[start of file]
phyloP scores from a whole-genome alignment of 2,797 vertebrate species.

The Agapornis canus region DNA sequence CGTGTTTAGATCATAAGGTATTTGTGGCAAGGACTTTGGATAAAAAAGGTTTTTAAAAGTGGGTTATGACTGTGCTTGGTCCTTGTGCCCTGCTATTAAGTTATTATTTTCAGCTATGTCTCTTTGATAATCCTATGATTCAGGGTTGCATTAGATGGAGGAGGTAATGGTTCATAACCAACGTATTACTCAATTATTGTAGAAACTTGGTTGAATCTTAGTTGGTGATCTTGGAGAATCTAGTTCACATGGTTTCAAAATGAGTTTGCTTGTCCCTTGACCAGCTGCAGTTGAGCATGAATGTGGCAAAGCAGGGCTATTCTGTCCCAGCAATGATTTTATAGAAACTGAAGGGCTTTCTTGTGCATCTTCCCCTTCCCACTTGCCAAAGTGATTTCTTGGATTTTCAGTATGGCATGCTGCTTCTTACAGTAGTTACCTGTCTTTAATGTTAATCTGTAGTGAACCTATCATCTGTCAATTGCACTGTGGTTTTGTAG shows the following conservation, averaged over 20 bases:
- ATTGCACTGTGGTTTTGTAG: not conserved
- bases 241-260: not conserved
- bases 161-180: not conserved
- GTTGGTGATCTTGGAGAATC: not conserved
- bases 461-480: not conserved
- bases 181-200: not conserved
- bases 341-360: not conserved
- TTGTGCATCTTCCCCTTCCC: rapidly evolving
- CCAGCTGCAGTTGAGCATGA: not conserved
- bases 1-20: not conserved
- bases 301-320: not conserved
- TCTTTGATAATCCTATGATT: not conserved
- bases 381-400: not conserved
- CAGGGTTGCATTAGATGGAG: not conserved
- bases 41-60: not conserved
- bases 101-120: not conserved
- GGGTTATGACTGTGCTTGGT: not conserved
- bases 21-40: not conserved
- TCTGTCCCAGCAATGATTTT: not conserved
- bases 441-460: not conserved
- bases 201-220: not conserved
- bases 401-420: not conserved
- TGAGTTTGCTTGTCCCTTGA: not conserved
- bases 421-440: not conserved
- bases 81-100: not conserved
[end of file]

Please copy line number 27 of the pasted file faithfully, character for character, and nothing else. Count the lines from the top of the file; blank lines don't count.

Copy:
- bases 81-100: not conserved